Doesn't help that we don't earn much, though....

I recently found these articles here to be really helpful. They're a little dated, but still very relevant.

Wednesday, October 15, 2008

Not Your Best Moment, Bocephus....

I just heard about Hank Williams Jr. singing praise for both McCain and Palin yesterday.

I had to read all about it. At first I thought, well, maybe he just made an appearance and showed some support. Nope, he kind of made a fool of himself. Which is too bad, really, as I must admit I like a lot of his music. Since I heard "Dixie on my Mind" back in 1980, I've been a Bocephus fan. I own more than 30 of his albums in various forms, ranging from vinyl to cds. Some of my favorite songs are Hank Jr. songs.

Now at times Hank has seemed like a big dummy of sorts, like when that mugshot was taken, but I try not to be a jerk and judge other people. Mostly, I like to give them the benefit of the doubt. I have students of all types in my classroom and I've never been accused of being unfair to them, whether they are Black, Hispanic, poor, athiests, overtly religious, or...well, fans of hickish-sounding music. So I'd look past Hank's negative aspects and enjoy him for being one of the best entertainers of our time.

But today I was pretty dissappointed. That song is just plain dumb. I've probably bought more of his albums than 95% of his "fans", my parents went and saw him perform live, and now he blasts me because I don't support a political platform that has just resulted in eight years of embarassment for our country. I looked past his flaws in the past and will again, I'm sure. However, I edited my Google profile when I realized that I had him listed in my favorite music category. I like a lot of music, after all. So I deleted Hank Jr. and put in another one of my favorite musicians: Thelonious Monk. Monk's music is friggin' awesome.

[Update Oct 17th: After watching the videos on Youtube of this incident, it appears almost comical and not nearly as mean-spirited as the lyrics are read by themselves. Besides--no one really thinks Hank is going to decide the election. It's probably even debatable whether this was a positive incident for the McCain campaign or not. Kind of like having Ozzy endorse you, I guess. Do you really want his endorsement?]

Saturday, October 4, 2008

My Three Name Tags

I've now been teaching long enough at my school to have accumulated three name tags--all different in their job titles.

Although all are for teaching roles, one is for MATH, one COMPUTER SCIENCE, and one is for ELL (English Language Learners--formerly called ESL).

Each one of those name tags is special to me, and I still wear them all--not at once, though.

Teaching computer science is the most recent role of the three. Still, my background teaching math is clearly on display when I have students writing code. Recently we've been having fun with the classic number theory problem "Getting Down to One." Also, my programming classes have a large number of ELL students in them. My graduate research was specifically aimed at teaching ELL students to learn programming languages. During the research, though, I was able to calmly calculate and plan various tactics and strategies for supporting ELL students in my programming classes.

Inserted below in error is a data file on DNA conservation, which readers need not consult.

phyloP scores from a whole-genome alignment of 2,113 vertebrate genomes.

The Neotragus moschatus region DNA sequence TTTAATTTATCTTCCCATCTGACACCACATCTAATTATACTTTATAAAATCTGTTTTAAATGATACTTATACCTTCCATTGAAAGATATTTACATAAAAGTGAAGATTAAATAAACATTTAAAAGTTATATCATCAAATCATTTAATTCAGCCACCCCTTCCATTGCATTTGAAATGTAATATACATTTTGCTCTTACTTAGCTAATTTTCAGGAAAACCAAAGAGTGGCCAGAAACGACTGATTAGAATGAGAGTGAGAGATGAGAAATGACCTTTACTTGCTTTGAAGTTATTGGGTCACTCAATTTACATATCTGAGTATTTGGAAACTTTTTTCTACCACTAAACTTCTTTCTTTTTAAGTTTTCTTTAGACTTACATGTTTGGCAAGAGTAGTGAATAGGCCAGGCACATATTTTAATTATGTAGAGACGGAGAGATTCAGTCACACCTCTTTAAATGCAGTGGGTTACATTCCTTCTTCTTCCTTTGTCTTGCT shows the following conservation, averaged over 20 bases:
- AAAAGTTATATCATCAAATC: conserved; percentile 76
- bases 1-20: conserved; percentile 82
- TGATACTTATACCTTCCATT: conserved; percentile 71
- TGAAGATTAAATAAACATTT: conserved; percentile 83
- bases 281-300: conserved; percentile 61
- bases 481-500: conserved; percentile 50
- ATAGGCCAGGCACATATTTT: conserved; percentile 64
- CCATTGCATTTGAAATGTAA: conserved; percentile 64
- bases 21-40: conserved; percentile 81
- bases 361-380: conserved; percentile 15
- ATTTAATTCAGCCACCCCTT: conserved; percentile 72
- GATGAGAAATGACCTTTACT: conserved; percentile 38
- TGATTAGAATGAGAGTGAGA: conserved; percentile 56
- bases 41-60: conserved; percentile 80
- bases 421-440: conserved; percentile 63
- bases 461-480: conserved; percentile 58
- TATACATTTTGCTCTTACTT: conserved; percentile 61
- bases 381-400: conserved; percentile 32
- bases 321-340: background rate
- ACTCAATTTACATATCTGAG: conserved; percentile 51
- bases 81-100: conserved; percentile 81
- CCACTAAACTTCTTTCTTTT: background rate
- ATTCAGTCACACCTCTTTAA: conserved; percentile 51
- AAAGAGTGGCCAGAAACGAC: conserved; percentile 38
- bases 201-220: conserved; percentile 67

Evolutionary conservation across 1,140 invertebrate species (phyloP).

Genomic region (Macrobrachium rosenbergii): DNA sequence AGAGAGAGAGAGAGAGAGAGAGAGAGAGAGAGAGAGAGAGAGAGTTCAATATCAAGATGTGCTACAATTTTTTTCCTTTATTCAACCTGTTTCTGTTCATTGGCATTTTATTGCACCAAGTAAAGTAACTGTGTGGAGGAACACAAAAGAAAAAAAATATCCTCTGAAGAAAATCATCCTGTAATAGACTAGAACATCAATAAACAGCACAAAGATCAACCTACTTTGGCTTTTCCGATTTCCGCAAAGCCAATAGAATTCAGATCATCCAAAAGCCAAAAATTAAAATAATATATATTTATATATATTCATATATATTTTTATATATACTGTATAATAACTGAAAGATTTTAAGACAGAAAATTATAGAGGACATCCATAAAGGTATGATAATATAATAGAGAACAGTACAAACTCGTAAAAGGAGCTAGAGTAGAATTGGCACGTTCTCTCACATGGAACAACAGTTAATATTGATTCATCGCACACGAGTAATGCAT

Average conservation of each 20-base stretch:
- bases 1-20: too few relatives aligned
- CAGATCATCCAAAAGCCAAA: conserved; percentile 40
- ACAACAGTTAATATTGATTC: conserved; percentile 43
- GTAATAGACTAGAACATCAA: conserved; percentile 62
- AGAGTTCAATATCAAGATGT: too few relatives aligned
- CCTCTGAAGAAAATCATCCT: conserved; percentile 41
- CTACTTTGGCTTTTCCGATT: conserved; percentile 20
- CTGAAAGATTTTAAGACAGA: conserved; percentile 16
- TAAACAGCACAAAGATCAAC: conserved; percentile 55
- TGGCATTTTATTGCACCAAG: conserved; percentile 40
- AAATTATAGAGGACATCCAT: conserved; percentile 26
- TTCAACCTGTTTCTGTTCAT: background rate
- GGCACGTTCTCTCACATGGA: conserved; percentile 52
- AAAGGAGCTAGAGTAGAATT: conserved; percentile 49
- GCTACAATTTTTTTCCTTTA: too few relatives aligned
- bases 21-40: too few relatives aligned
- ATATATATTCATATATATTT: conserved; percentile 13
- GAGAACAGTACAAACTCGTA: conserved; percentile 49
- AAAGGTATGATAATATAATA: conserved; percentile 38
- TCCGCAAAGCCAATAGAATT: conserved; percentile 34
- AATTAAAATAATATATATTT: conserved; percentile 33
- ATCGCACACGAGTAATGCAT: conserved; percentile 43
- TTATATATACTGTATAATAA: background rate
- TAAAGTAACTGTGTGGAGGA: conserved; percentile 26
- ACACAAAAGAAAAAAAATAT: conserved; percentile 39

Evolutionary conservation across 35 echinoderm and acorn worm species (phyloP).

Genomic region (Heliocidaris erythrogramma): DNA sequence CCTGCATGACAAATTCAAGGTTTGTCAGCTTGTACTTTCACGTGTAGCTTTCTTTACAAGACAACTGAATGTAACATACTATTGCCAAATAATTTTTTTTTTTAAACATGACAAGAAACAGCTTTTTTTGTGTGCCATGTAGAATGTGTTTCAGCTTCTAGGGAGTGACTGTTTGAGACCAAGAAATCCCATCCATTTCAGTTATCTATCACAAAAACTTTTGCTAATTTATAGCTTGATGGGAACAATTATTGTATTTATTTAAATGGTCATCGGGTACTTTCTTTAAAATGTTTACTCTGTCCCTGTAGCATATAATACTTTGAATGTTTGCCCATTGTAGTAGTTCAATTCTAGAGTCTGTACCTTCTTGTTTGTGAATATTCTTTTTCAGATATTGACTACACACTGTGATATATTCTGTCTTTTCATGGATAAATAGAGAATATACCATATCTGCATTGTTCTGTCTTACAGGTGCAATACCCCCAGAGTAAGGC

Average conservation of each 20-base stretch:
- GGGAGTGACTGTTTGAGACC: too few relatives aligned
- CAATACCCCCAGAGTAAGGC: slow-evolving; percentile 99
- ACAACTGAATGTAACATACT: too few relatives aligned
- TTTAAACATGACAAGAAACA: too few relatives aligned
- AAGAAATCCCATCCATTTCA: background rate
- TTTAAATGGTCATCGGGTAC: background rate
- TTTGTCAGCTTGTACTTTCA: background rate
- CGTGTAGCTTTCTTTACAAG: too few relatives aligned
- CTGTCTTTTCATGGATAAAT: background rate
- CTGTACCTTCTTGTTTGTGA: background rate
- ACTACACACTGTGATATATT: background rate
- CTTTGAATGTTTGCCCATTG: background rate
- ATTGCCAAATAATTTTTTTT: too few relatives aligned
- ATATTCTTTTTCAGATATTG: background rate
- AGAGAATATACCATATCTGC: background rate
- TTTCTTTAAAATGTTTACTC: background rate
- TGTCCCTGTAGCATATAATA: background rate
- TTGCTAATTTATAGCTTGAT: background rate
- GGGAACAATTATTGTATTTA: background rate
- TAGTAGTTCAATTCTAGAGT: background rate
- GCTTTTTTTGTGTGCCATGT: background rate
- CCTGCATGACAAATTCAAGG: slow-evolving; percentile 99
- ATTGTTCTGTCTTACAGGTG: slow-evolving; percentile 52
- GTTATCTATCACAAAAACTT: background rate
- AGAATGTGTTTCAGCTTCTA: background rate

That was the plan. Now, the reality is a little different.

Even though I have filled quite a toolbox of ELL techniques through the years, I'm still amazed at how challenging it can be to shelter instruction properly for ELL students to have the same chance at success as mainstream students.

Case in point: Mayra (not her real name). Mayra's English level is clearly lower than her peers. She's at level 2 in our school, which means she's just starting to use conversational English at a basic level. Her academic English level, however, is much lower. Still, she has a great attitude and never complains.

Still, it ain't easy. Python is one of the easiest languages to learn, and yet syntax errors are so much more numerous for Mayra and my other ELL students. Then, Mayra had a little bad luck of sorts. Although she had virtually the same code as the students next to her (they were programming in pairs), Mayra's code wouldn't run. It was driving her nuts and I couldn't figure out the problem either, as all her code looked fine. Then, I realized that she must have named her program the same name as a built-in module in Python that she was importing in the code itself. This makes Python import the program itself, rather than the module she was trying to import. A simple change of name for the program fixed the problem, but it was unfortunate that it had to happen to Mayra, when syntactical errors are tough enough without a little bad luck thrown in.

Teaching ELL students at the high school level can be really tough. As much as you love the students, you realize that they are somewhat caught between worlds. Their literacy skills in both English and their native language (usually Spanish in our school) are often low. Their thinking skills may be advanced, but literacy problems often trip them up. They have so much to say, they just have a tougher time saying it.

So I guess in many ways I'm most proud of my ELL teacher name tag. I may not feel successful as often with my ELL students, but that's only because the challenge is so much more difficult. The successes we do share, we share in our hearts and our minds.

[This post's image is a GIMP original.]

Sunday, September 28, 2008

Tube Worms on the Ocean Floor